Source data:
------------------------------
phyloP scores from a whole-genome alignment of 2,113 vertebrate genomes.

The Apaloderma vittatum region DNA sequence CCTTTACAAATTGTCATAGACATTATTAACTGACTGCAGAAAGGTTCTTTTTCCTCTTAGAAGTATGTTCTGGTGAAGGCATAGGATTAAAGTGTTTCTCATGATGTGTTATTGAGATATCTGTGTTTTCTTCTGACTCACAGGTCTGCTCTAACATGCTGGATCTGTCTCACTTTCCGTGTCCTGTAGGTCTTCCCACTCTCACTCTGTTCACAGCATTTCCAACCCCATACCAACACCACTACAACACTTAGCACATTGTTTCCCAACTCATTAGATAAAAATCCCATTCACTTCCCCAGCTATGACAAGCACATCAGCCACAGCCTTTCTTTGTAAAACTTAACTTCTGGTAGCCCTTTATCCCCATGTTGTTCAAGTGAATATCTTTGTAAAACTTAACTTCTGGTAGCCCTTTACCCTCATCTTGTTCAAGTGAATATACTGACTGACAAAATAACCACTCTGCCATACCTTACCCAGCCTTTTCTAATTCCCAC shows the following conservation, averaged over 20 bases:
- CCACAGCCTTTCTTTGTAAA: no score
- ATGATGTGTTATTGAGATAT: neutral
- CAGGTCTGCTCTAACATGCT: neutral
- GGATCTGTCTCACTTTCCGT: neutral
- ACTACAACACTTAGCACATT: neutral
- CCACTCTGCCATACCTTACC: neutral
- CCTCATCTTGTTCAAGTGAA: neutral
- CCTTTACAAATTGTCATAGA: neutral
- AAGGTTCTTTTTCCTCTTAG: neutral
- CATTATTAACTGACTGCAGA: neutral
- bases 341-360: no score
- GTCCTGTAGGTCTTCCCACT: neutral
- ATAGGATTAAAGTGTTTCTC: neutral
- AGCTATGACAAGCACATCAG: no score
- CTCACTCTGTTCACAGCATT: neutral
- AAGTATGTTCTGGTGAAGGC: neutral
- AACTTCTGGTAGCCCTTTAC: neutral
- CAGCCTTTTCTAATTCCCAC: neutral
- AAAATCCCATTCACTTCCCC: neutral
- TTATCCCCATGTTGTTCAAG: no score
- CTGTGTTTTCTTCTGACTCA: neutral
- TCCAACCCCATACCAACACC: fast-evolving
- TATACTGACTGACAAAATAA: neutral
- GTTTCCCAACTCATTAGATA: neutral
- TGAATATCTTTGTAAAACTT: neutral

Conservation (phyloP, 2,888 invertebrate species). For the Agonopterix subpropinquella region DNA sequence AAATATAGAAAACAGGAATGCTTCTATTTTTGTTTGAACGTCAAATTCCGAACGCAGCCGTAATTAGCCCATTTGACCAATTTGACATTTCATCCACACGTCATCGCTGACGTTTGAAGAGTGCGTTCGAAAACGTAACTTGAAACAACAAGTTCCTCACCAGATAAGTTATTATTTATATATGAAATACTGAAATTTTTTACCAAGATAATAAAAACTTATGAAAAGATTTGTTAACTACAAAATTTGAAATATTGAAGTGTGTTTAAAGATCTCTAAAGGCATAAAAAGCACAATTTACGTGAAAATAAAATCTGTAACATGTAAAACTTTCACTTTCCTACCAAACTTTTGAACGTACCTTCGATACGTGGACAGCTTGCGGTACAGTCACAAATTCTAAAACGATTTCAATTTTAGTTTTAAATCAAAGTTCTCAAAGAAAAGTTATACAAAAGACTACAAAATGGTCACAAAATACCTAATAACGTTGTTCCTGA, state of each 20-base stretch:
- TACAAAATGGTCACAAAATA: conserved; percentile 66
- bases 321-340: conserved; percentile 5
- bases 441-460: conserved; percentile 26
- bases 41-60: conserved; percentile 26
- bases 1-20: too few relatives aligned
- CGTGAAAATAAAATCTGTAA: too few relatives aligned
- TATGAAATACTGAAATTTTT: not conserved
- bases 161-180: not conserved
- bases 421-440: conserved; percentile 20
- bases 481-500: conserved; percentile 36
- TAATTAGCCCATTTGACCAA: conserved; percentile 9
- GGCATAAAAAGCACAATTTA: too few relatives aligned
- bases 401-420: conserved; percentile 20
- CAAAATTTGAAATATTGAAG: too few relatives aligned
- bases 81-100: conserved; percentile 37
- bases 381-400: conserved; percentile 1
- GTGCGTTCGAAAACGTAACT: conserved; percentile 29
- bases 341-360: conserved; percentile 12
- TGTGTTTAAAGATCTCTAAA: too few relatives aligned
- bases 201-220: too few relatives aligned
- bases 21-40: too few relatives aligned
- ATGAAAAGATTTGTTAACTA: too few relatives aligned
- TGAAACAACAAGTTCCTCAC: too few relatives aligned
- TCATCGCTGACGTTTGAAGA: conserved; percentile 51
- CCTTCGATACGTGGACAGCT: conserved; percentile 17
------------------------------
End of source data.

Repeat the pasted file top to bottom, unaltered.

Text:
phyloP scores from a whole-genome alignment of 2,113 vertebrate genomes.

The Apaloderma vittatum region DNA sequence CCTTTACAAATTGTCATAGACATTATTAACTGACTGCAGAAAGGTTCTTTTTCCTCTTAGAAGTATGTTCTGGTGAAGGCATAGGATTAAAGTGTTTCTCATGATGTGTTATTGAGATATCTGTGTTTTCTTCTGACTCACAGGTCTGCTCTAACATGCTGGATCTGTCTCACTTTCCGTGTCCTGTAGGTCTTCCCACTCTCACTCTGTTCACAGCATTTCCAACCCCATACCAACACCACTACAACACTTAGCACATTGTTTCCCAACTCATTAGATAAAAATCCCATTCACTTCCCCAGCTATGACAAGCACATCAGCCACAGCCTTTCTTTGTAAAACTTAACTTCTGGTAGCCCTTTATCCCCATGTTGTTCAAGTGAATATCTTTGTAAAACTTAACTTCTGGTAGCCCTTTACCCTCATCTTGTTCAAGTGAATATACTGACTGACAAAATAACCACTCTGCCATACCTTACCCAGCCTTTTCTAATTCCCAC shows the following conservation, averaged over 20 bases:
- CCACAGCCTTTCTTTGTAAA: no score
- ATGATGTGTTATTGAGATAT: neutral
- CAGGTCTGCTCTAACATGCT: neutral
- GGATCTGTCTCACTTTCCGT: neutral
- ACTACAACACTTAGCACATT: neutral
- CCACTCTGCCATACCTTACC: neutral
- CCTCATCTTGTTCAAGTGAA: neutral
- CCTTTACAAATTGTCATAGA: neutral
- AAGGTTCTTTTTCCTCTTAG: neutral
- CATTATTAACTGACTGCAGA: neutral
- bases 341-360: no score
- GTCCTGTAGGTCTTCCCACT: neutral
- ATAGGATTAAAGTGTTTCTC: neutral
- AGCTATGACAAGCACATCAG: no score
- CTCACTCTGTTCACAGCATT: neutral
- AAGTATGTTCTGGTGAAGGC: neutral
- AACTTCTGGTAGCCCTTTAC: neutral
- CAGCCTTTTCTAATTCCCAC: neutral
- AAAATCCCATTCACTTCCCC: neutral
- TTATCCCCATGTTGTTCAAG: no score
- CTGTGTTTTCTTCTGACTCA: neutral
- TCCAACCCCATACCAACACC: fast-evolving
- TATACTGACTGACAAAATAA: neutral
- GTTTCCCAACTCATTAGATA: neutral
- TGAATATCTTTGTAAAACTT: neutral

Conservation (phyloP, 2,888 invertebrate species). For the Agonopterix subpropinquella region DNA sequence AAATATAGAAAACAGGAATGCTTCTATTTTTGTTTGAACGTCAAATTCCGAACGCAGCCGTAATTAGCCCATTTGACCAATTTGACATTTCATCCACACGTCATCGCTGACGTTTGAAGAGTGCGTTCGAAAACGTAACTTGAAACAACAAGTTCCTCACCAGATAAGTTATTATTTATATATGAAATACTGAAATTTTTTACCAAGATAATAAAAACTTATGAAAAGATTTGTTAACTACAAAATTTGAAATATTGAAGTGTGTTTAAAGATCTCTAAAGGCATAAAAAGCACAATTTACGTGAAAATAAAATCTGTAACATGTAAAACTTTCACTTTCCTACCAAACTTTTGAACGTACCTTCGATACGTGGACAGCTTGCGGTACAGTCACAAATTCTAAAACGATTTCAATTTTAGTTTTAAATCAAAGTTCTCAAAGAAAAGTTATACAAAAGACTACAAAATGGTCACAAAATACCTAATAACGTTGTTCCTGA, state of each 20-base stretch:
- TACAAAATGGTCACAAAATA: conserved; percentile 66
- bases 321-340: conserved; percentile 5
- bases 441-460: conserved; percentile 26
- bases 41-60: conserved; percentile 26
- bases 1-20: too few relatives aligned
- CGTGAAAATAAAATCTGTAA: too few relatives aligned
- TATGAAATACTGAAATTTTT: not conserved
- bases 161-180: not conserved
- bases 421-440: conserved; percentile 20
- bases 481-500: conserved; percentile 36
- TAATTAGCCCATTTGACCAA: conserved; percentile 9
- GGCATAAAAAGCACAATTTA: too few relatives aligned
- bases 401-420: conserved; percentile 20
- CAAAATTTGAAATATTGAAG: too few relatives aligned
- bases 81-100: conserved; percentile 37
- bases 381-400: conserved; percentile 1
- GTGCGTTCGAAAACGTAACT: conserved; percentile 29
- bases 341-360: conserved; percentile 12
- TGTGTTTAAAGATCTCTAAA: too few relatives aligned
- bases 201-220: too few relatives aligned
- bases 21-40: too few relatives aligned
- ATGAAAAGATTTGTTAACTA: too few relatives aligned
- TGAAACAACAAGTTCCTCAC: too few relatives aligned
- TCATCGCTGACGTTTGAAGA: conserved; percentile 51
- CCTTCGATACGTGGACAGCT: conserved; percentile 17